How he’d stand up on that open tractor in the middle of the dark, a weary shadow in tractor lights and a fog of swirling dust, standing there fighting sleep and dust in the eyes and heaviness in the bones.

“…. and then how did I keep going the rest of the night?” He says it like a searching.

He looks across the field — as if trying to remember, trying to find the memory out there between the rows of seeds, of how he got through the dark, how he kept going when there was really no stand or vision left in the man.

And then he finds it in the back 40 of his mind and he lights, white teeth flashing across that dirt stained face.

“Oh, yeah — that’s what it was— ” he looks down at me.

“…. then you came.”

And then you came.

Just for a moment, I touch his cheek, his dust.

And you with only with a word, with only a smile, a hand, a yes, you with the gospel and you with His presence, then you came.

You who rubbed feet at the end of the day and you who massaged the tight crook of a neck and you who dropped off a bag of fruit just because they were on sale at the market for less than half price. You who got up in the middle of the night and came to the wretchedly sick and the deathly scared and to the one who just needed a face and hand to squeeze.

Then you came.

You shut off the screen, pushed back the chair, found your feet, didn’t come up with an excuse or a distraction or an eyeroll, but you simply came to the child, to the man, to the lost, with the name of Jesus on your tongue and the fire of Christ in your belly and the heat of your Savior in your bones and the thing is: When you’ve been saved, you can’t stay.

When your Savior is in you, you can’t stay still.

When you love God, you have got to go.

Yes, there is no other way to begin or become or be: Be still and know He is God. And once you know He is God… how can you not let other people know? Experience Him? Know. Him? There’s simplicity for a soul: Stilling. Knowing. Then Going.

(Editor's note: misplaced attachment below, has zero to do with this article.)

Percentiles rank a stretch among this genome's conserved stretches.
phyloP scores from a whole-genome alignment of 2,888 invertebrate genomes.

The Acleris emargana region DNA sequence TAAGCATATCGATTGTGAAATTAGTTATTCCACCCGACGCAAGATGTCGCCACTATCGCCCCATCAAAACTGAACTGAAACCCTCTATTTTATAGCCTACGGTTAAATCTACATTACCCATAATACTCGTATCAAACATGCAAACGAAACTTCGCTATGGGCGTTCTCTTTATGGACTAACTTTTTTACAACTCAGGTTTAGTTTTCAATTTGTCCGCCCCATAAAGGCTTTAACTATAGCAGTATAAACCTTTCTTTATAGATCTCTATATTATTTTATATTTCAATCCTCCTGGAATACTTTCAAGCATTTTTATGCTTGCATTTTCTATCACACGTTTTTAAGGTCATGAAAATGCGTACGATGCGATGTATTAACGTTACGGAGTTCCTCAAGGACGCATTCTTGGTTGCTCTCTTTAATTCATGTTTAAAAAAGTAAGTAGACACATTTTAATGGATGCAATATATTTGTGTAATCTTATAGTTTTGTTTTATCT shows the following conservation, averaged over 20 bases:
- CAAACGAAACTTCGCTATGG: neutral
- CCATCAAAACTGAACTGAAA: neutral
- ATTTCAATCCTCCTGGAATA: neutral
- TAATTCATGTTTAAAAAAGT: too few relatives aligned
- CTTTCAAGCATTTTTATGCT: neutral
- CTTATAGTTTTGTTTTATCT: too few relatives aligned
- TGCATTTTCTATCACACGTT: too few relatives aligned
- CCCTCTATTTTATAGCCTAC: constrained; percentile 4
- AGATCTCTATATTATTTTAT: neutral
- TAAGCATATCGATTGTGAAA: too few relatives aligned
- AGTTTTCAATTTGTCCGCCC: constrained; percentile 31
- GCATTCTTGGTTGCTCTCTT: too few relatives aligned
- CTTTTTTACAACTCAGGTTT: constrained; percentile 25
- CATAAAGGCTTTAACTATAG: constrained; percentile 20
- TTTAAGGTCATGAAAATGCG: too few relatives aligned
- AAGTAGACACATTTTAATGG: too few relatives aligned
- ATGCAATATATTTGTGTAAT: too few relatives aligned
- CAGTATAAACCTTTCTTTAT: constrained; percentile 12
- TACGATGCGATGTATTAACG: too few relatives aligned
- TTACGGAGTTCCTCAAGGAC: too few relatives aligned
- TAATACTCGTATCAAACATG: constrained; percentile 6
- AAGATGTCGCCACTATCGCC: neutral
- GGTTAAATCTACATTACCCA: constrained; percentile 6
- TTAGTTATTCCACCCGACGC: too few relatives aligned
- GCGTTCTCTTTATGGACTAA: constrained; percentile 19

And it comes unforced, like a reviving wind — When the gentle stillness of God fills you … the burning love of Christ fuels you.

To. Go.

Christianity means someone goes. Christianity means someone comes. SomeOne left heaven, SomeOne went to a manger, to a Cross, to the dying and trapped and the buried. And if no one goes across the room, across the house, the sidewalk, the street, the country, how many will grow cold and fall asleep and drift off and away?

How many will be held captive and chained and bound and who will go and break down doors and break down walls and break down small boxes and the only way for your life to yield anything is to go.

Take one step, reach out your hand.

You don’t have to have anything — but Christ.

Don’t let the Great Commission be your life omission by thinking it’s a function of distance — instead of going the distance right where you are.

You’ve just got to go down the hall, across the room, to the end of the street, across town, over high walls, across county and state and country lines and reach right across barbed wire fences. If we’re the hands of Christ — how can we just sit on them? If our feet are shod with gospel of good news — how can they not go where there’s bad news?

Isn’t this always the holiest work of all — to lay aside an agenda to carry a cross and the presence of Christ just. one. step. further.




He’s looking down at me, eyes tired and dirt-lined.

My hand rests a moment longer on his grizzled stubble.

And he says just those 3 words again like grace, the grace of rain —

Yeah —

then you came.

The way the presence of Christ is the gift wrapped in our skin.